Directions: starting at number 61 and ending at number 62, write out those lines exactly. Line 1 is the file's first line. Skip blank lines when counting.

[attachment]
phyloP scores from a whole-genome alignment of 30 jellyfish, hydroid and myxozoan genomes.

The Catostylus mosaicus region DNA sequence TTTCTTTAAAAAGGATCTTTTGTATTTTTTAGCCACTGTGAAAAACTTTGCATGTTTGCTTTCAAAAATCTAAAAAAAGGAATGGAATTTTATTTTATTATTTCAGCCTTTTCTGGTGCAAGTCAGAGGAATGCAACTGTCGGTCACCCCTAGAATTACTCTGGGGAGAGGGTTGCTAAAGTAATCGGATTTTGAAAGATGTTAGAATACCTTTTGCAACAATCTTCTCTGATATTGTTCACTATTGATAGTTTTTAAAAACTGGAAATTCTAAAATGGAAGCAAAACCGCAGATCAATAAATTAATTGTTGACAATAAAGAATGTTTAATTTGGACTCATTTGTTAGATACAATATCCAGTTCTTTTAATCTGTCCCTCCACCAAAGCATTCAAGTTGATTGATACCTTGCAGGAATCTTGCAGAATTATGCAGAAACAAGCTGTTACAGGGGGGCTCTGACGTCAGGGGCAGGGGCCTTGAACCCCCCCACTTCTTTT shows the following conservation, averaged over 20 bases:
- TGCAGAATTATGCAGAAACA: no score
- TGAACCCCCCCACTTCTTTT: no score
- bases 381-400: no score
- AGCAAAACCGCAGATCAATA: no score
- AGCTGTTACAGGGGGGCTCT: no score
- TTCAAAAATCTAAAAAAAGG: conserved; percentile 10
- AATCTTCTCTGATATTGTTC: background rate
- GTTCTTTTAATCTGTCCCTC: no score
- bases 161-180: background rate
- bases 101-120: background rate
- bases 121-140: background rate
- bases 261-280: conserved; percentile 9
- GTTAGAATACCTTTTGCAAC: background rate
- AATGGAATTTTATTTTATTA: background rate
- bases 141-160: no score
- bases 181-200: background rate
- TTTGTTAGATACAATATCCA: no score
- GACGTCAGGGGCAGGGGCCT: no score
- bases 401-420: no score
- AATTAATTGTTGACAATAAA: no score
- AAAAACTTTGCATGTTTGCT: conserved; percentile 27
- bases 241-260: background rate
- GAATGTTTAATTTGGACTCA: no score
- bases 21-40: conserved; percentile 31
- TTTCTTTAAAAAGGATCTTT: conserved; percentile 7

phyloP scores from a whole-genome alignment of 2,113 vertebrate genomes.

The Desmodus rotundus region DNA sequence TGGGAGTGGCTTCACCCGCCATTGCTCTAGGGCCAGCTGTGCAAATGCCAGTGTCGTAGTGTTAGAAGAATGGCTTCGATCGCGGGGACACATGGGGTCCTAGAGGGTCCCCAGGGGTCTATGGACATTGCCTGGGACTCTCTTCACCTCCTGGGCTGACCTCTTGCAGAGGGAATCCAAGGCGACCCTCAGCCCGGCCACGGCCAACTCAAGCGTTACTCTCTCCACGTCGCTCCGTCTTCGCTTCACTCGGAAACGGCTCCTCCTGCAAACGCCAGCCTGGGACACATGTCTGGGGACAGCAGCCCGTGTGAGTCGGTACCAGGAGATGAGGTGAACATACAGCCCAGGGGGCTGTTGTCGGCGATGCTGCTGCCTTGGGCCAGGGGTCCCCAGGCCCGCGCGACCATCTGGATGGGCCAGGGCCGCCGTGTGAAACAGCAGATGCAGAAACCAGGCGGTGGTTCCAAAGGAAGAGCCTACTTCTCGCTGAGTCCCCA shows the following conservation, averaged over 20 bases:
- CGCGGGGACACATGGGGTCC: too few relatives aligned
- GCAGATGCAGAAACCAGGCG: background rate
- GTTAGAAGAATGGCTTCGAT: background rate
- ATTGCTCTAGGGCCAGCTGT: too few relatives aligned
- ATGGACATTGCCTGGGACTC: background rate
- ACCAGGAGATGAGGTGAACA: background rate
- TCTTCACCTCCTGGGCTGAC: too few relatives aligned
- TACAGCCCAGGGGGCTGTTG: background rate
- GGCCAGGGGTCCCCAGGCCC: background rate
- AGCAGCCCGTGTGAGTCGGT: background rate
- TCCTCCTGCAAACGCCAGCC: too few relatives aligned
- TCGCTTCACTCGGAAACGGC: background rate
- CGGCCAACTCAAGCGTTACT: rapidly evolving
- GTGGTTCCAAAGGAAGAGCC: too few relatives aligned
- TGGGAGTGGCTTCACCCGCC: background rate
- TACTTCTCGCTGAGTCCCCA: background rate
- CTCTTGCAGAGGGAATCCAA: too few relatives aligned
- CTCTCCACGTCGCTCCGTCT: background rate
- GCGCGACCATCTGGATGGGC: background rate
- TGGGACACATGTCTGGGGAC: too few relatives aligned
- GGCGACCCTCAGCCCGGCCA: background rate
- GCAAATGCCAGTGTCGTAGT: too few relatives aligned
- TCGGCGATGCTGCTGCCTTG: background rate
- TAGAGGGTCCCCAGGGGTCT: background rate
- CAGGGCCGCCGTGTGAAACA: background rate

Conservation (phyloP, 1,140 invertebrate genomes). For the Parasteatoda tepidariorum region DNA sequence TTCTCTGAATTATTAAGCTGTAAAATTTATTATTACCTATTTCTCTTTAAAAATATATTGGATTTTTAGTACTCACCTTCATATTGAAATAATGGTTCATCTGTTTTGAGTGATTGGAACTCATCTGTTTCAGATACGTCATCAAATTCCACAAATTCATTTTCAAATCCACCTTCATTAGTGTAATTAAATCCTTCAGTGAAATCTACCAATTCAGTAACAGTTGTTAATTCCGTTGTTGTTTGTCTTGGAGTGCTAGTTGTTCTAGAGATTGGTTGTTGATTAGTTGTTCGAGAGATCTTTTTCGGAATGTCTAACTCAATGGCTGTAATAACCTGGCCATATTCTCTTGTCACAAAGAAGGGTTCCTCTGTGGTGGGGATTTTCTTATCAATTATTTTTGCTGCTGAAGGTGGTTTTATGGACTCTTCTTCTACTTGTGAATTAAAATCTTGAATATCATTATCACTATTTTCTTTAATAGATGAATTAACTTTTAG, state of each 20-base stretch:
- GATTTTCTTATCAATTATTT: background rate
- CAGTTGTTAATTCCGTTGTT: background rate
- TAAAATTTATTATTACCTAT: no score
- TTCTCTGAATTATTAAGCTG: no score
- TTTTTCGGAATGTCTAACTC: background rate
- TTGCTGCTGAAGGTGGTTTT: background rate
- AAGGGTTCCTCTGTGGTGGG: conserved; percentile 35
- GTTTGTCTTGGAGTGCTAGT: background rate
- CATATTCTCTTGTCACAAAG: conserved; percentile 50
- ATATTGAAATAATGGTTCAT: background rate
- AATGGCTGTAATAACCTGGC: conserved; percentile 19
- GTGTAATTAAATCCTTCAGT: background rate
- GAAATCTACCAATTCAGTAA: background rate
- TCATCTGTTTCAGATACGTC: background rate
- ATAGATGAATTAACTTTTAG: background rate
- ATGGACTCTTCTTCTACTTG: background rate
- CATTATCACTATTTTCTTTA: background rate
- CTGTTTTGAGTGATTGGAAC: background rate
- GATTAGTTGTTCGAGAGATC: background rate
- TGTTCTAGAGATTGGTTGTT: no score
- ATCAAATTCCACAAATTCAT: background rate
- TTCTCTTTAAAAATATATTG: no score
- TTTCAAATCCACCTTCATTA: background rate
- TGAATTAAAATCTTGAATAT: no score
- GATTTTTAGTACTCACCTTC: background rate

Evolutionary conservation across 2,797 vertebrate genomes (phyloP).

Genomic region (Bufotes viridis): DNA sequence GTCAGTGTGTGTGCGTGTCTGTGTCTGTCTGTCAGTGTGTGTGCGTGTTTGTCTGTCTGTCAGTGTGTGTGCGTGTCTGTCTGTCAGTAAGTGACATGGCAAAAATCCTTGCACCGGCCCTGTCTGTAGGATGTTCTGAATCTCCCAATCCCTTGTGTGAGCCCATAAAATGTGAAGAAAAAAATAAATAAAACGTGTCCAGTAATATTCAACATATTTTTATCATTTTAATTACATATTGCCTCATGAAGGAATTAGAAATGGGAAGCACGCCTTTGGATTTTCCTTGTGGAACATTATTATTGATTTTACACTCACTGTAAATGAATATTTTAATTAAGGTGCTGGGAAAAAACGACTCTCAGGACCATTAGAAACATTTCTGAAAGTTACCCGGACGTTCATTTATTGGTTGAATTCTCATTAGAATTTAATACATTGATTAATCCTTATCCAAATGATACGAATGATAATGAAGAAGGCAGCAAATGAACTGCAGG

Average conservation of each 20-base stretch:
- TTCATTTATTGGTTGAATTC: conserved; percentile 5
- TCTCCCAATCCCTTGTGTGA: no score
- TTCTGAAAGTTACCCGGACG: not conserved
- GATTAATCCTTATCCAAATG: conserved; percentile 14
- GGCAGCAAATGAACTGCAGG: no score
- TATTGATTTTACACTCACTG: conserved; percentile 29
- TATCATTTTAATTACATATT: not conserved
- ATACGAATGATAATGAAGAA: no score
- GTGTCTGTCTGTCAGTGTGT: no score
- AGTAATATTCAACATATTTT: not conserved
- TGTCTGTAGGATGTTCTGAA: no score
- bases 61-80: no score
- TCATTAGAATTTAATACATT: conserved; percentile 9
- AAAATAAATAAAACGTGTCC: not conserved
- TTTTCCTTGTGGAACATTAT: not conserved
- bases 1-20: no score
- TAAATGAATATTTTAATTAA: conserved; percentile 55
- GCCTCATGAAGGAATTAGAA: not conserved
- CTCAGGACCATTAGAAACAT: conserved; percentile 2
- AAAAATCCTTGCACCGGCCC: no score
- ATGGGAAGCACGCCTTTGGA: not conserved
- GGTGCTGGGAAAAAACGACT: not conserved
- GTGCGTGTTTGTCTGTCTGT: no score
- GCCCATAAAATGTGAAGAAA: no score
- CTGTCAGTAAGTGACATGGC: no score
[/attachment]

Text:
- TTGCTGCTGAAGGTGGTTTT: background rate
- AAGGGTTCCTCTGTGGTGGG: conserved; percentile 35